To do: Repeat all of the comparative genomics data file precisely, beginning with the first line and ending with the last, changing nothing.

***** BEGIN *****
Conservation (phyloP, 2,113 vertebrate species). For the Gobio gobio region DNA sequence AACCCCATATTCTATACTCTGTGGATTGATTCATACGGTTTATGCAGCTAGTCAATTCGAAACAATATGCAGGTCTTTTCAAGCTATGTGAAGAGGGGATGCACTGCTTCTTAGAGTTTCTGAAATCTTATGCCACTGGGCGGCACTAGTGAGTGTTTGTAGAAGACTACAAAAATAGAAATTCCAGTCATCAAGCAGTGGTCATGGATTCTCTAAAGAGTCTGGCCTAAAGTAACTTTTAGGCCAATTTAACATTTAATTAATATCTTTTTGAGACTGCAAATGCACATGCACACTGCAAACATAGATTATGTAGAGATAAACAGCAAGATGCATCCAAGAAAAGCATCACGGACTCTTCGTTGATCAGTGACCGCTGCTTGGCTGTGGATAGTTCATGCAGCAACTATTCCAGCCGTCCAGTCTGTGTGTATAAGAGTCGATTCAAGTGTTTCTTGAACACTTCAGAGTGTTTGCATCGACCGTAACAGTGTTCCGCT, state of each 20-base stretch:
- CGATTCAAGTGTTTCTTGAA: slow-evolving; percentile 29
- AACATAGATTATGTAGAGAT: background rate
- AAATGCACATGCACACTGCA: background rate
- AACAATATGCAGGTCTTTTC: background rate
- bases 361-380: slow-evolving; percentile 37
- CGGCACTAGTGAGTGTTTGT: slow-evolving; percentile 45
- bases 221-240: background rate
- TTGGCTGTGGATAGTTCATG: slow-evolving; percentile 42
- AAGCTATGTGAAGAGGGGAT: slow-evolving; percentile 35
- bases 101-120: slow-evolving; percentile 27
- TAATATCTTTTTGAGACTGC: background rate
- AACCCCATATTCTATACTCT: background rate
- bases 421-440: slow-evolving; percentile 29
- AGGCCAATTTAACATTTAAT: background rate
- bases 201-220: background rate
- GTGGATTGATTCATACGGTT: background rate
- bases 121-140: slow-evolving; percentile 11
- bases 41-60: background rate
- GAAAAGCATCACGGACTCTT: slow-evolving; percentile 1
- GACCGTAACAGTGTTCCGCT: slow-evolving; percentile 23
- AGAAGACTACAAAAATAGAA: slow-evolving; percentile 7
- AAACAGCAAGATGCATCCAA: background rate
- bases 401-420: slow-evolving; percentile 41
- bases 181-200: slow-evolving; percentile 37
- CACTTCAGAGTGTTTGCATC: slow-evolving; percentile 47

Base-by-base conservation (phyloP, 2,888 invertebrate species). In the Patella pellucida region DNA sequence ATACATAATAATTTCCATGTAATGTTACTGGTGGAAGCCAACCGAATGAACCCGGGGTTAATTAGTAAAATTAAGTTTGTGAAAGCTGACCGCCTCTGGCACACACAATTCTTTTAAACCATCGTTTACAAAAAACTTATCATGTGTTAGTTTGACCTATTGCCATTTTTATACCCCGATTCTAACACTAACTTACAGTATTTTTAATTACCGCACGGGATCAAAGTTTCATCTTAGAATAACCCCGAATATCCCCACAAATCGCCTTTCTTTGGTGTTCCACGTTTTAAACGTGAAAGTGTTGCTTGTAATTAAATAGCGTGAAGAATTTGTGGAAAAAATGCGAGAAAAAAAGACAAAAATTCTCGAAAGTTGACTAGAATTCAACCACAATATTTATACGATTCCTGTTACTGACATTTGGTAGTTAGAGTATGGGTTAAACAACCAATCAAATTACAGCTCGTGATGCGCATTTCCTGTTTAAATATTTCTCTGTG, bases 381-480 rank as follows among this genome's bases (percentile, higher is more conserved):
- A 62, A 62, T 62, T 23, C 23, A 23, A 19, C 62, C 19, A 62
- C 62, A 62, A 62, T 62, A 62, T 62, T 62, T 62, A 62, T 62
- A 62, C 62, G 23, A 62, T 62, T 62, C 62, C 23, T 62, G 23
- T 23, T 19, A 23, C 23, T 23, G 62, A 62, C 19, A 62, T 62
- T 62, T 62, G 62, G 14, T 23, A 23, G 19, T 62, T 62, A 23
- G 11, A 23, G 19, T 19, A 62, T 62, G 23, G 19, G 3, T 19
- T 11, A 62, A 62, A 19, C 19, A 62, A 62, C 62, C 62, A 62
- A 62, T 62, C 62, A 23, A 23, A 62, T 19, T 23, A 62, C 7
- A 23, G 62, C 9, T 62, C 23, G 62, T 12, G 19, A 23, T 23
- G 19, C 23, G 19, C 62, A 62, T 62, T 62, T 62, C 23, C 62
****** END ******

Conservation (phyloP, 2,113 vertebrate species). For the Gobio gobio region DNA sequence AACCCCATATTCTATACTCTGTGGATTGATTCATACGGTTTATGCAGCTAGTCAATTCGAAACAATATGCAGGTCTTTTCAAGCTATGTGAAGAGGGGATGCACTGCTTCTTAGAGTTTCTGAAATCTTATGCCACTGGGCGGCACTAGTGAGTGTTTGTAGAAGACTACAAAAATAGAAATTCCAGTCATCAAGCAGTGGTCATGGATTCTCTAAAGAGTCTGGCCTAAAGTAACTTTTAGGCCAATTTAACATTTAATTAATATCTTTTTGAGACTGCAAATGCACATGCACACTGCAAACATAGATTATGTAGAGATAAACAGCAAGATGCATCCAAGAAAAGCATCACGGACTCTTCGTTGATCAGTGACCGCTGCTTGGCTGTGGATAGTTCATGCAGCAACTATTCCAGCCGTCCAGTCTGTGTGTATAAGAGTCGATTCAAGTGTTTCTTGAACACTTCAGAGTGTTTGCATCGACCGTAACAGTGTTCCGCT, state of each 20-base stretch:
- CGATTCAAGTGTTTCTTGAA: slow-evolving; percentile 29
- AACATAGATTATGTAGAGAT: background rate
- AAATGCACATGCACACTGCA: background rate
- AACAATATGCAGGTCTTTTC: background rate
- bases 361-380: slow-evolving; percentile 37
- CGGCACTAGTGAGTGTTTGT: slow-evolving; percentile 45
- bases 221-240: background rate
- TTGGCTGTGGATAGTTCATG: slow-evolving; percentile 42
- AAGCTATGTGAAGAGGGGAT: slow-evolving; percentile 35
- bases 101-120: slow-evolving; percentile 27
- TAATATCTTTTTGAGACTGC: background rate
- AACCCCATATTCTATACTCT: background rate
- bases 421-440: slow-evolving; percentile 29
- AGGCCAATTTAACATTTAAT: background rate
- bases 201-220: background rate
- GTGGATTGATTCATACGGTT: background rate
- bases 121-140: slow-evolving; percentile 11
- bases 41-60: background rate
- GAAAAGCATCACGGACTCTT: slow-evolving; percentile 1
- GACCGTAACAGTGTTCCGCT: slow-evolving; percentile 23
- AGAAGACTACAAAAATAGAA: slow-evolving; percentile 7
- AAACAGCAAGATGCATCCAA: background rate
- bases 401-420: slow-evolving; percentile 41
- bases 181-200: slow-evolving; percentile 37
- CACTTCAGAGTGTTTGCATC: slow-evolving; percentile 47

Base-by-base conservation (phyloP, 2,888 invertebrate species). In the Patella pellucida region DNA sequence ATACATAATAATTTCCATGTAATGTTACTGGTGGAAGCCAACCGAATGAACCCGGGGTTAATTAGTAAAATTAAGTTTGTGAAAGCTGACCGCCTCTGGCACACACAATTCTTTTAAACCATCGTTTACAAAAAACTTATCATGTGTTAGTTTGACCTATTGCCATTTTTATACCCCGATTCTAACACTAACTTACAGTATTTTTAATTACCGCACGGGATCAAAGTTTCATCTTAGAATAACCCCGAATATCCCCACAAATCGCCTTTCTTTGGTGTTCCACGTTTTAAACGTGAAAGTGTTGCTTGTAATTAAATAGCGTGAAGAATTTGTGGAAAAAATGCGAGAAAAAAAGACAAAAATTCTCGAAAGTTGACTAGAATTCAACCACAATATTTATACGATTCCTGTTACTGACATTTGGTAGTTAGAGTATGGGTTAAACAACCAATCAAATTACAGCTCGTGATGCGCATTTCCTGTTTAAATATTTCTCTGTG, bases 381-480 rank as follows among this genome's bases (percentile, higher is more conserved):
- A 62, A 62, T 62, T 23, C 23, A 23, A 19, C 62, C 19, A 62
- C 62, A 62, A 62, T 62, A 62, T 62, T 62, T 62, A 62, T 62
- A 62, C 62, G 23, A 62, T 62, T 62, C 62, C 23, T 62, G 23
- T 23, T 19, A 23, C 23, T 23, G 62, A 62, C 19, A 62, T 62
- T 62, T 62, G 62, G 14, T 23, A 23, G 19, T 62, T 62, A 23
- G 11, A 23, G 19, T 19, A 62, T 62, G 23, G 19, G 3, T 19
- T 11, A 62, A 62, A 19, C 19, A 62, A 62, C 62, C 62, A 62
- A 62, T 62, C 62, A 23, A 23, A 62, T 19, T 23, A 62, C 7
- A 23, G 62, C 9, T 62, C 23, G 62, T 12, G 19, A 23, T 23
- G 19, C 23, G 19, C 62, A 62, T 62, T 62, T 62, C 23, C 62